Part II: Right shades, right approach

Sight turfing, the systematic approach of daily observing the health of your field’s turfgrass, takes practice and patience. This allows you to adjust your treatment plans according to what the turf “tells you.” Read and react.

A high-quality pair of sunglasses is essential to the process. The right ones can condition outdoor light to your eyes’ preference and allow you to see through the green wash so you can stay a few steps ahead of plant stresses. Here’s what I look for:

  • Ultraviolet light protection – A must-have clear coating is applied to the lens that blocks almost all UVA and UVB light hitting the eyes. We often talk about skin protection from UV rays, but we rarely include a discussion about protecting our eyes. UV damage to eyes is cumulative over one’s life. Remember, UV protection is a clear coating and doesn’t have anything to do with how dark the lenses are.
  • Tint – Lenses are tinted to reduce the amount of light hitting the eye (lumens), and to filter down some colors (wavelengths). In some cases, certain colors are filtered out completely. The goal in sight turfing is to condition the light that hits the eye just right so that we can, with practice, learn to “hear” what the grass is “saying” through all the “noise.”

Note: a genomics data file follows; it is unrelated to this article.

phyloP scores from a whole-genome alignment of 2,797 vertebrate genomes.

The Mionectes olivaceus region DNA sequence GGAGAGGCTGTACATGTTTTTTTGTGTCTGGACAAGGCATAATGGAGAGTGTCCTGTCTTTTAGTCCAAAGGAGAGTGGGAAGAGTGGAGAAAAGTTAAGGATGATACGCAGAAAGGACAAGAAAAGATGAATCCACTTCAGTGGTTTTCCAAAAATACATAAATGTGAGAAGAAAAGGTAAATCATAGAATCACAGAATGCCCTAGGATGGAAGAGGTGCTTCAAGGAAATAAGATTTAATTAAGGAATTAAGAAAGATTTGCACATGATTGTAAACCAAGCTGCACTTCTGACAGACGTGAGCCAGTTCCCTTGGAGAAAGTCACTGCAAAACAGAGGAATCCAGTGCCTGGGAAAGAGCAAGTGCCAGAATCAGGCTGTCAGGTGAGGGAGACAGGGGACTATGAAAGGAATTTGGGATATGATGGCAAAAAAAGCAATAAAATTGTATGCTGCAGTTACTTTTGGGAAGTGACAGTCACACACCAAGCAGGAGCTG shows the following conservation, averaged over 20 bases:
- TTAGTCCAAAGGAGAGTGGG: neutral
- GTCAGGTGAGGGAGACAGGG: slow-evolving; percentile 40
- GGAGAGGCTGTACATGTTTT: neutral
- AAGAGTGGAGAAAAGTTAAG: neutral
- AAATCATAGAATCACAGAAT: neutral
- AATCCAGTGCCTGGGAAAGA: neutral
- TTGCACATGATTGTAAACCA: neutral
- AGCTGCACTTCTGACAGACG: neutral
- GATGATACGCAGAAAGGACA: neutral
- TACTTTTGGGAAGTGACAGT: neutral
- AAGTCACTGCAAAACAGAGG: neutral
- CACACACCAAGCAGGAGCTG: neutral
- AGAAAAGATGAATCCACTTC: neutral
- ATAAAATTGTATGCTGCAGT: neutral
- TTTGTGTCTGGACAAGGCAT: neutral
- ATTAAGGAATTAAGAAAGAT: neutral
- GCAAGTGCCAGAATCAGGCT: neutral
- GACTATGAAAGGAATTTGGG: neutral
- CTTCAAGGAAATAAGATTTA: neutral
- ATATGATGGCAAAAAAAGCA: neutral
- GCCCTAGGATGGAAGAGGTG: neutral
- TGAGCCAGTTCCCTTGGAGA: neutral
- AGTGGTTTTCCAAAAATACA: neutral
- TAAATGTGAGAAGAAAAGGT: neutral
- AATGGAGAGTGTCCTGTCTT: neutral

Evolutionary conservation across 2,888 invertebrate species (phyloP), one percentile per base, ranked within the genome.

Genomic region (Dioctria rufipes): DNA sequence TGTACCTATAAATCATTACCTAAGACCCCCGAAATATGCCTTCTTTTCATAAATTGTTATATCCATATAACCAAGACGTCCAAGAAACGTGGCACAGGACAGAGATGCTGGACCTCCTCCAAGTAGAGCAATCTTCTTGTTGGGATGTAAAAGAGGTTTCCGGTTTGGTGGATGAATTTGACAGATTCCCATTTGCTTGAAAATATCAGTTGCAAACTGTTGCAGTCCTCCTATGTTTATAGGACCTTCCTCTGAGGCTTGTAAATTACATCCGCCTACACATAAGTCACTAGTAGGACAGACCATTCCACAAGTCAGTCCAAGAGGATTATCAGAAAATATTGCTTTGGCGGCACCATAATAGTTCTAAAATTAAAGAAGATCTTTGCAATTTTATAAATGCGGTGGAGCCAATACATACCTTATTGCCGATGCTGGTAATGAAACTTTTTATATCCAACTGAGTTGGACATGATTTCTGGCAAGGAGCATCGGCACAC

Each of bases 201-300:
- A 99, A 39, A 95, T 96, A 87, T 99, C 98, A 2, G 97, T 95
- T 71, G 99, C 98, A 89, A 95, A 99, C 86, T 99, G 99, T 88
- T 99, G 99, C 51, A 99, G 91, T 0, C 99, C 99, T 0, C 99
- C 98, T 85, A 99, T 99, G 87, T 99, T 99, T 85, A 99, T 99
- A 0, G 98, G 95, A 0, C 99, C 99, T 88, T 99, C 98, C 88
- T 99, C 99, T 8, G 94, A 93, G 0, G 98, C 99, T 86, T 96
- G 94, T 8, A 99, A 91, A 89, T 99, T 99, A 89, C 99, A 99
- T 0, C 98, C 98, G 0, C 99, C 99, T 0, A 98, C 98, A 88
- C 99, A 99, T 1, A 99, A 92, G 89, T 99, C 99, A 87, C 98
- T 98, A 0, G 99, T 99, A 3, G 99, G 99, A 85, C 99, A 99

I like a medium tint. A tint that’s too dark or heavy makes it hard to see in the shade; too light a tint makes me go all “Popeye-eyed” when outdoors in bright sun. The color of the tint reflects how the sunglasses will filter certain wavelengths of light that enter the eye to various degrees. This is important to sight turfing. I keep a pair of yellow-tinted shades around for low light and foggy conditions. They really cut blue light down, bring the clarity up, and tend to “gather” light. Remember BluBlocker sunglasses? Various incarnations of these sunglasses have been around forever on TV infomercials. Things seem clearer when you filter down the blue light through these lenses. Blue light is easily scattered off almost everything. It scatters off the atmosphere and that’s why the sky is blue. Turns out, the BluBlocker-type sunglasses also tone the green down and make pretty good sight turfing glasses.

Regardless, the idea behind sight turfing is that you want to filter out mainly the green and blue light to some extent. These are castoffs and overload our rods and cones, making the non-green plant stress indicators harder to tease out. We don’t want to completely cancel out the green and blue light, just reduce it compared to the others.